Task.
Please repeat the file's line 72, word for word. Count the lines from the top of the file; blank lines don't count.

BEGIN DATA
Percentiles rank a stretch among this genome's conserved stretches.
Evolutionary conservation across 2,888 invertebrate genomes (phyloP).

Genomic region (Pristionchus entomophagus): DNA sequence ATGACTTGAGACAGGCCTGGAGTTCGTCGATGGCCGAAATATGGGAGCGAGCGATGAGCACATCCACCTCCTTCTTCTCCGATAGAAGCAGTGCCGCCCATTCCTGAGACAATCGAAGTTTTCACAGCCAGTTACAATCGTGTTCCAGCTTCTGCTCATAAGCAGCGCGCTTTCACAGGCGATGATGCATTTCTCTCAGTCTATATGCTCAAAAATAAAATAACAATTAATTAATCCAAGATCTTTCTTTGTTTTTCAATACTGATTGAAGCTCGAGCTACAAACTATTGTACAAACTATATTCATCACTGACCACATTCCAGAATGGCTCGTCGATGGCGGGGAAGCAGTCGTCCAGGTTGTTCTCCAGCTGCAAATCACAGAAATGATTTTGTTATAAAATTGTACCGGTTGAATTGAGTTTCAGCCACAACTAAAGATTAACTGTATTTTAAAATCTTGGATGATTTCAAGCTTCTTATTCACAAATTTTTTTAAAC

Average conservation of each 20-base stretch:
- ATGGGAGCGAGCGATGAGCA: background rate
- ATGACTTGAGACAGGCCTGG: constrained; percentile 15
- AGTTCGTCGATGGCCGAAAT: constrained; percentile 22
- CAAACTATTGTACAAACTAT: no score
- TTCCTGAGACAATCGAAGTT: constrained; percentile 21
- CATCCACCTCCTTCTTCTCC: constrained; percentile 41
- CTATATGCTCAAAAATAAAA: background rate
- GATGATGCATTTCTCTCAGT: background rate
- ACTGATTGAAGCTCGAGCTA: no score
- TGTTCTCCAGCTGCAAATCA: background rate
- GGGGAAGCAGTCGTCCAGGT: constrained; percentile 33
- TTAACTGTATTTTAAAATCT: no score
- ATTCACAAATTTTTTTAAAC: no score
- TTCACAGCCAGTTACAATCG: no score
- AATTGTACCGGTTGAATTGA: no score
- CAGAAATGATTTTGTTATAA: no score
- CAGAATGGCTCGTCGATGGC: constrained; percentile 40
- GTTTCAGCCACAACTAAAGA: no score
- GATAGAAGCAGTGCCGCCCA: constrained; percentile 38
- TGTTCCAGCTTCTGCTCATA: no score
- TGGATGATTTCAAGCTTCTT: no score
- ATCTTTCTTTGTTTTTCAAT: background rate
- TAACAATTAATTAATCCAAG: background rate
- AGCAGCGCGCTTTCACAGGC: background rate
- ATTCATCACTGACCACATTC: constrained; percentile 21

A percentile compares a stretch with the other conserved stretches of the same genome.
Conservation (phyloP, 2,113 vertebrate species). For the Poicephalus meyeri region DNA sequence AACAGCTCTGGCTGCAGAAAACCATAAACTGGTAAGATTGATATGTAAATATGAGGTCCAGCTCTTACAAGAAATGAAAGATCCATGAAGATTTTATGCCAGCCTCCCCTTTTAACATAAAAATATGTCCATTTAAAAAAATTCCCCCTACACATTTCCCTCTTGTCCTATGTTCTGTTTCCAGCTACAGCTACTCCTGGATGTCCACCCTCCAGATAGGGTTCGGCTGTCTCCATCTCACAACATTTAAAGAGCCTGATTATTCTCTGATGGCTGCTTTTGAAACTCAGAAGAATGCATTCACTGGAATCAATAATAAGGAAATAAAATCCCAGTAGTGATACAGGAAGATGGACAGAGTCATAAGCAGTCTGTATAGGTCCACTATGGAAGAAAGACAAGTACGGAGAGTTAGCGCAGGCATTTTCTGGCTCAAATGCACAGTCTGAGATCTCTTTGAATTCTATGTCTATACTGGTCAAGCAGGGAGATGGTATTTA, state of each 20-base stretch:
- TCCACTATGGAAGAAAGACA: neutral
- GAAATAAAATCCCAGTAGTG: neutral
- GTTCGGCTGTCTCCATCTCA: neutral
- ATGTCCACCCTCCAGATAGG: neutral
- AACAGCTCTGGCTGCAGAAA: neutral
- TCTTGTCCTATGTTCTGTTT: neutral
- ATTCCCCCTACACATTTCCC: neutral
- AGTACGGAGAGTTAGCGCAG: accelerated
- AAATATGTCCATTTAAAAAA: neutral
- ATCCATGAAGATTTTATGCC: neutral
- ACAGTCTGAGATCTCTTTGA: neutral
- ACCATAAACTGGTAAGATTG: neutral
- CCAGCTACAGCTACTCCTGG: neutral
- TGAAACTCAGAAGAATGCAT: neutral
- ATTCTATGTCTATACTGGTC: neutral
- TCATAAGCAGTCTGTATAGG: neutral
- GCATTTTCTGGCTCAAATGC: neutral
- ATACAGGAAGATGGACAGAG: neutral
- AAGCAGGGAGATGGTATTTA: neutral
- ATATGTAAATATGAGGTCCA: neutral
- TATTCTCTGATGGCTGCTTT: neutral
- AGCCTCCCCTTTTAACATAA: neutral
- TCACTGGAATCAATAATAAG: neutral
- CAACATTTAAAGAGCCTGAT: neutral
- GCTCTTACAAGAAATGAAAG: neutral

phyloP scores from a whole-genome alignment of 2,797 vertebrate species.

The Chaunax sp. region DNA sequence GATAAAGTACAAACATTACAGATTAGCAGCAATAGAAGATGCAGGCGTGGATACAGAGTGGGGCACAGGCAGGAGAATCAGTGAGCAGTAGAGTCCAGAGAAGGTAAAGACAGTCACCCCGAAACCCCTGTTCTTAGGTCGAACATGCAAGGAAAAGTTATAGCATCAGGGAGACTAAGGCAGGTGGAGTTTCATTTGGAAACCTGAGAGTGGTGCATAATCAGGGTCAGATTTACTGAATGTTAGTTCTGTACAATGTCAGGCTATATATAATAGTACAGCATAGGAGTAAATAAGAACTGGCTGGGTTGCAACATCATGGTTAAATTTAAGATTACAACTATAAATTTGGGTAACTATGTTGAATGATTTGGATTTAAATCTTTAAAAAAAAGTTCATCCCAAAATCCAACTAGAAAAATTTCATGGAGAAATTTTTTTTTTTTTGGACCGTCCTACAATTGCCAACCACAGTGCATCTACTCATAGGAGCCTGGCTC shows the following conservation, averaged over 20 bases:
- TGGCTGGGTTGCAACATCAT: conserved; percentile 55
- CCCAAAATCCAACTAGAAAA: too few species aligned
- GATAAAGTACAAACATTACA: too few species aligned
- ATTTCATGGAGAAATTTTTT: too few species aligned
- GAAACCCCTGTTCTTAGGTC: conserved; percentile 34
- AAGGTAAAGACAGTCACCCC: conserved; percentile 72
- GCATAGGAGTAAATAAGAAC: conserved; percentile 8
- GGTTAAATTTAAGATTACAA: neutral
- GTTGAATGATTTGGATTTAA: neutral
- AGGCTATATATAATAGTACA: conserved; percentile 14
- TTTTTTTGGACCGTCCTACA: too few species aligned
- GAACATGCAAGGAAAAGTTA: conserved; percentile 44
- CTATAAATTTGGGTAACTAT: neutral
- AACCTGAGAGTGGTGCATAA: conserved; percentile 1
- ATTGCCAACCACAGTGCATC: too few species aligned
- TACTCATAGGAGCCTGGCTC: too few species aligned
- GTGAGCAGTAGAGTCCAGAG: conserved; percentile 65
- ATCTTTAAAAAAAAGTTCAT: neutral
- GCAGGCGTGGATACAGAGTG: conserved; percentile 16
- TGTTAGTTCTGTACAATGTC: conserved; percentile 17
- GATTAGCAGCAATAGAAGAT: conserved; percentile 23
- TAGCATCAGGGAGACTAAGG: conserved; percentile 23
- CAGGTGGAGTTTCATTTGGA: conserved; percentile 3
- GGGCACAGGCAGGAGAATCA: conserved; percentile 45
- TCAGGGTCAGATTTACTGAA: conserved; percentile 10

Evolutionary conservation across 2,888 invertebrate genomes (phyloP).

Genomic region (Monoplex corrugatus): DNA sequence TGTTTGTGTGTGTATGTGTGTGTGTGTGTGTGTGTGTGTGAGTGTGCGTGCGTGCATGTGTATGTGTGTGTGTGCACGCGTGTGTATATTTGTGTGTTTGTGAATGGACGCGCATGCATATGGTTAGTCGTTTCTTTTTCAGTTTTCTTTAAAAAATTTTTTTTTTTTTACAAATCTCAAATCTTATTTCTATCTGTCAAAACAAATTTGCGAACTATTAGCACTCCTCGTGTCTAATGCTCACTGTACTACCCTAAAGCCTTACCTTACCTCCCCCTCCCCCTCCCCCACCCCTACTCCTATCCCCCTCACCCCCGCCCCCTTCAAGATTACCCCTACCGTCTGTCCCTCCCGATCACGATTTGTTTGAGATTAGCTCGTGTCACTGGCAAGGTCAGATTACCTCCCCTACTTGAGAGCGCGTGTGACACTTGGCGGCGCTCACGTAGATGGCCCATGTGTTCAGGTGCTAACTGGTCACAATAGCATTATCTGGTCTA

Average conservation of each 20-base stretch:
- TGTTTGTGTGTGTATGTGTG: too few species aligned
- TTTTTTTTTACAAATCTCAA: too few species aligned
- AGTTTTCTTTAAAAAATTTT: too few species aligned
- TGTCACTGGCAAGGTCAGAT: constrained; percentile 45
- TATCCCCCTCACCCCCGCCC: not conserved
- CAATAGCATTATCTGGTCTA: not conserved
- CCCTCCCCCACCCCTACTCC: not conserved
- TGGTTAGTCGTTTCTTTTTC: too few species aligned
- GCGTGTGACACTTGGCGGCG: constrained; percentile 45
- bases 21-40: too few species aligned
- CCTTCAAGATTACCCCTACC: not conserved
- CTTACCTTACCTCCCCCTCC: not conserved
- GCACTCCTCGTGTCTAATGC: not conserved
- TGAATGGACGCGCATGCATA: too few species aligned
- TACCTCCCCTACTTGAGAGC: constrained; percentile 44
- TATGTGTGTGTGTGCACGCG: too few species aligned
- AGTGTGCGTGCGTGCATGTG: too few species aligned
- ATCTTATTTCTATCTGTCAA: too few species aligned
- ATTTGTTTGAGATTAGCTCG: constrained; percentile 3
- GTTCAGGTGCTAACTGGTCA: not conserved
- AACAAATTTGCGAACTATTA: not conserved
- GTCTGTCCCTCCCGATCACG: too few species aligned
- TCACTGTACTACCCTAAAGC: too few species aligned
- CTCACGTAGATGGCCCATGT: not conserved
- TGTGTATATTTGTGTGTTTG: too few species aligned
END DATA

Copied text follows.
- AACCTGAGAGTGGTGCATAA: conserved; percentile 1